Richard Wright is best known for his fiction, although he published several poems between 1933 and 1938. Wright suffered from amoebic dysentery during the last two years of his life (1959-1960) and turned to writing haiku. During his lifetime he wrote more than 4,000 haiku; 817 of which are collected in Haiku: This Other World.
"Rest for the Weary"
Selected Biographical Information
Fabre, Michel. The Unfinished Quest of Richard Wright. New York: Morrow. 1973.
Gayle, Addison. Richard Wright: Ordeal of a Native Son. Garden City: Anchor Press. 1980.
Walker, Margaret. Richard Wright, Daemonic Genius: A Portrait of the Man, A Critical Look at His Work. New York: Warner. 1988.
Kinnamon, Keneth. The emergence of Richard Wright: A Study in Literature and Society. Urbana: University of Illinois Press. 1972.
Bone, Robert. Richard Wright. Minneapolis: University of Minnesota Press. 1969.
I am nobody:
The crow flew so fast
One autumn evening
This autumn evening
In the falling snow
The scarecrow's old hat
Just enough of snow
Shut in the ice box,
Spring begins shyly
An apple blossom
A balmy spring wind
Why did this spring wood
A sleepless spring night:
The day is so long
That sparrow bent dawn,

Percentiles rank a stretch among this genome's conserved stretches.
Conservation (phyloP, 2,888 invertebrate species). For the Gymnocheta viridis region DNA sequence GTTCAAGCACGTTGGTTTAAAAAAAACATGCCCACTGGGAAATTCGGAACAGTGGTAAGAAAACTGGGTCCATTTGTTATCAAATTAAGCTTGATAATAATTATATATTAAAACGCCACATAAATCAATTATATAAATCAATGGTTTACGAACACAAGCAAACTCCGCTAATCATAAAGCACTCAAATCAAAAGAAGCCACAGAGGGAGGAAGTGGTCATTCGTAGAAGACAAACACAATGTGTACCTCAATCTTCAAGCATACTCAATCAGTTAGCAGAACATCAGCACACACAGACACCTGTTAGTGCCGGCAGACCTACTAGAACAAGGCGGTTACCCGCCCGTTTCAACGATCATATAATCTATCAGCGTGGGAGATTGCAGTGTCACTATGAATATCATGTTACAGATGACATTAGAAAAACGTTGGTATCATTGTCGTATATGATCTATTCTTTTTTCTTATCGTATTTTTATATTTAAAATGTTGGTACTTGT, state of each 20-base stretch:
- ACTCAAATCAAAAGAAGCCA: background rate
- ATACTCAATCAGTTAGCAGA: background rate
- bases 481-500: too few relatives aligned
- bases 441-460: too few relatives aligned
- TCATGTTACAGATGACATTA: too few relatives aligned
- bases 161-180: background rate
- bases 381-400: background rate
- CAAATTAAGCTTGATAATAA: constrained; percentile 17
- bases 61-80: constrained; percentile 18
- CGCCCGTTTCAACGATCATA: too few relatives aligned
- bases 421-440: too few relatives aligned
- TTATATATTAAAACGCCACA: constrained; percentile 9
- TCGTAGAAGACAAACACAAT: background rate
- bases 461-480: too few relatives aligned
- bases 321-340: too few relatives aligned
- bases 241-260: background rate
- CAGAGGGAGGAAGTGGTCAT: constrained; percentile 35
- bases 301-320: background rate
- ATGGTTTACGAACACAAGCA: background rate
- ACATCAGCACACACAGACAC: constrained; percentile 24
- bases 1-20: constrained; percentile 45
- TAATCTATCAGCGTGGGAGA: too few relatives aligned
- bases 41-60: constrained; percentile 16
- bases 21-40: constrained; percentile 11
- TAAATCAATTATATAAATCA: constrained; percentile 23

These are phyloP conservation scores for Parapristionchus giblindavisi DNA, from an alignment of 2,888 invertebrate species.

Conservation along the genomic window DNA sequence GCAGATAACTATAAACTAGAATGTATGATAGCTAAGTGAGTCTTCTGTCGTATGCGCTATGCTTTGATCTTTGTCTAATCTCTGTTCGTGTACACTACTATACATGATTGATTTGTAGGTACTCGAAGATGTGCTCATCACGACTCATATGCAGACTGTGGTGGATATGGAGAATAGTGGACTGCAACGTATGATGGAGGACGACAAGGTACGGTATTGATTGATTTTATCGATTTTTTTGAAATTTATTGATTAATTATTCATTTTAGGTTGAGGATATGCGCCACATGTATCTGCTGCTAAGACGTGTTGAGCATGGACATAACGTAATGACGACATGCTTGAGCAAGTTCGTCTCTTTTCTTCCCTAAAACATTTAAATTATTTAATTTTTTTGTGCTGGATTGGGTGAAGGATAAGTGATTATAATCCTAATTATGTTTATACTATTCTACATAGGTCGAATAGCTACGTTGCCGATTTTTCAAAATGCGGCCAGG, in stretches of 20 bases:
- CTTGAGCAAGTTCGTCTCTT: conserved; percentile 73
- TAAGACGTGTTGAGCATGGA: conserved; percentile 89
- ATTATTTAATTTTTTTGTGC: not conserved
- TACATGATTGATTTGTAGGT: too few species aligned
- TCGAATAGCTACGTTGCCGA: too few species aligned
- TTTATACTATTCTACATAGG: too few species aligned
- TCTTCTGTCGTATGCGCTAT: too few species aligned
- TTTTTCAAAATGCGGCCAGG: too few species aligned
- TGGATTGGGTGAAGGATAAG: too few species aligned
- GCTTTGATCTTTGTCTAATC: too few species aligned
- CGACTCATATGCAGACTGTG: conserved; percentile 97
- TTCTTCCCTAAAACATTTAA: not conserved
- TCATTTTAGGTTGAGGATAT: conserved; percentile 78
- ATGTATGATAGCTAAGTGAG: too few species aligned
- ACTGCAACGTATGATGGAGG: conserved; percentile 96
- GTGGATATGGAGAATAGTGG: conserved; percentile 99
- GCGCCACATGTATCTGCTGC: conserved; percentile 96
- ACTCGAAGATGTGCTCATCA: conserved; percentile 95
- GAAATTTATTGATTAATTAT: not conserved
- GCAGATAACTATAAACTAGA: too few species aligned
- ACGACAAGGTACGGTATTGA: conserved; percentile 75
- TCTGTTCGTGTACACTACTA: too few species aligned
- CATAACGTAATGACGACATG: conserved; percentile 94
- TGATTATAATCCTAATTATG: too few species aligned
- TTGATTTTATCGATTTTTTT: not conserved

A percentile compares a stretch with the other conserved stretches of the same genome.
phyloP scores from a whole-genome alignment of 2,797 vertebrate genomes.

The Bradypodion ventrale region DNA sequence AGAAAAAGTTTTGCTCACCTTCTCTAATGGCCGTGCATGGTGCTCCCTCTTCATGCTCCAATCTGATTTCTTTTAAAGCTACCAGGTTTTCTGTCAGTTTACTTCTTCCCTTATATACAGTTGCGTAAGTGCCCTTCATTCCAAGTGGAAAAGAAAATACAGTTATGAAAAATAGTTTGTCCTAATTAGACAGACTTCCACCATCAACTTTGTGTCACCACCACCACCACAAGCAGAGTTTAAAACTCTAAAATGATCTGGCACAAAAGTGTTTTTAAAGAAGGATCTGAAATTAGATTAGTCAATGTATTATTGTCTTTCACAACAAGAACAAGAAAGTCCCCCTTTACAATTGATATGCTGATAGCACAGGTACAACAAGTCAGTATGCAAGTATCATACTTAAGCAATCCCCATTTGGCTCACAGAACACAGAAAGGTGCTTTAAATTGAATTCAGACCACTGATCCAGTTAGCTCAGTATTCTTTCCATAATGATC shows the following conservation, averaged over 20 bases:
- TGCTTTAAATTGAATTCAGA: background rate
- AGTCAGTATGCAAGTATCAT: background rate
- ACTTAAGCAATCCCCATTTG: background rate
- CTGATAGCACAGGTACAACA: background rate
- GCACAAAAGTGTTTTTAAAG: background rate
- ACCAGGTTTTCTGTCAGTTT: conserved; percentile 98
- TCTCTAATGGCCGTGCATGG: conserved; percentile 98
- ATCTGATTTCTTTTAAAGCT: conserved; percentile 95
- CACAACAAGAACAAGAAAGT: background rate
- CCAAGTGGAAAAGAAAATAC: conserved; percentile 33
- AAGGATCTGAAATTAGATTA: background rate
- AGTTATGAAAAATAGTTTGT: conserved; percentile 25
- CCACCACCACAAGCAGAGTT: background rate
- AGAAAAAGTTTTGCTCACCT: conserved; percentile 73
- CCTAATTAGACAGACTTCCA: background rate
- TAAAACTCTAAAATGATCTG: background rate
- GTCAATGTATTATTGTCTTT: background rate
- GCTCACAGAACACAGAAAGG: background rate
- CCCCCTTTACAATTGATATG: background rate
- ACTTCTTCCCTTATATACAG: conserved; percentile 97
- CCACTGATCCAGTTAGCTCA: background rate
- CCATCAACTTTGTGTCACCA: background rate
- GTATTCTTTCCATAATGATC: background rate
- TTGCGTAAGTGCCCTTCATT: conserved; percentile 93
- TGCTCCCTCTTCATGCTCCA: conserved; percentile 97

The sudden thunder
Tossing all day long,
A tolling church bell:
A bloody knife blade
Crying and crying,
A nude fat woman
Amid the daisies
The green cockleburs
An Indian summer
Amidst the flowers
In this tiny pond
A valley village
In a damp attic,
The Christmas season:
Burning out its time,
Uncle Tom's Children: Four Novellas. Harper, 1938.
Native Son. Harper, 1940.
Twelve Million Black Voices: A Folk History of the Negro in the U.S. Viking, 1941.
Black Boy: A Record of Childhood and Youth. Harper, 1945.
The Outsider. Harper, 1953.
Savage Holiday. Avon, 1954.
Black Power: A Record of Reactions in a Land of Pathos. Harper, 1954.
White Man, Listen! Doubleday, 1957.
The Long Dream. Doubleday, 1958.
Eight Men. World, 1961.
Lawd Today. Avon, 1963.
The Man Who Lived Underground. Aubier-Flammarion, 1971.
American Hunger. Harper, 1977.
Rite of Passage. HarperCollins, 1994.
Haiku: This Other World. Arcade, 1998.
Hakutani, Yoshinobu. Cross-Cultural Visions in African American Modernism: From Spatial Narrative to Jazz Haiku. Columbus, OH: Ohio State UP, 2006.
Hakutani, Yoshinobu. “Richard Wright's Haiku, Zen, and the African 'Primal Outlook Upon Life.” Modern Philology: Critical and Historical Studies in Literature, Medieval Through Contemporary. 104:4 (2007 May), pp. 510-28.
Iadonisi, Richard. “I Am Nobody: The Haiku of Richard Wright.” MELUS: The Journal of the Society for the Study of the Multi-Ethnic Literature of the United States. 30:3 (2005 Fall), pp. 179-200.
Kinnamon, Keneth. “Wright: Proletarian Poet.” Concerning Poetry. 2:1 (1969), pp. 39-50.
Kodama, Sanehide. “Influence on Richard Wright in His Last Years: English Haiku as a New Genre.” Tamkang Review: A Quarterly of Comparative Studies Between Chinese and Foreign Literatures. 15:1-4 (1984 Autumn-1985 Summer), pp. 63-73.
Ogburn, Floyd, Jr. “Richard Wright's Unpublished Haiku: A World Elsewhere.” MELUS, 23:3 (1998 Fall), pp. 57-81.
Tener, Robert L. “Union with Nature: Richard Wright and the Art of Haiku.” Chiba Review. 10 (1988), pp. 19-34.
Zheng, Jianquing. “The South in Richard Wright's Haiku.” Notes on Contemporary Literature, 37:2 (2007 March), pp. 6-9.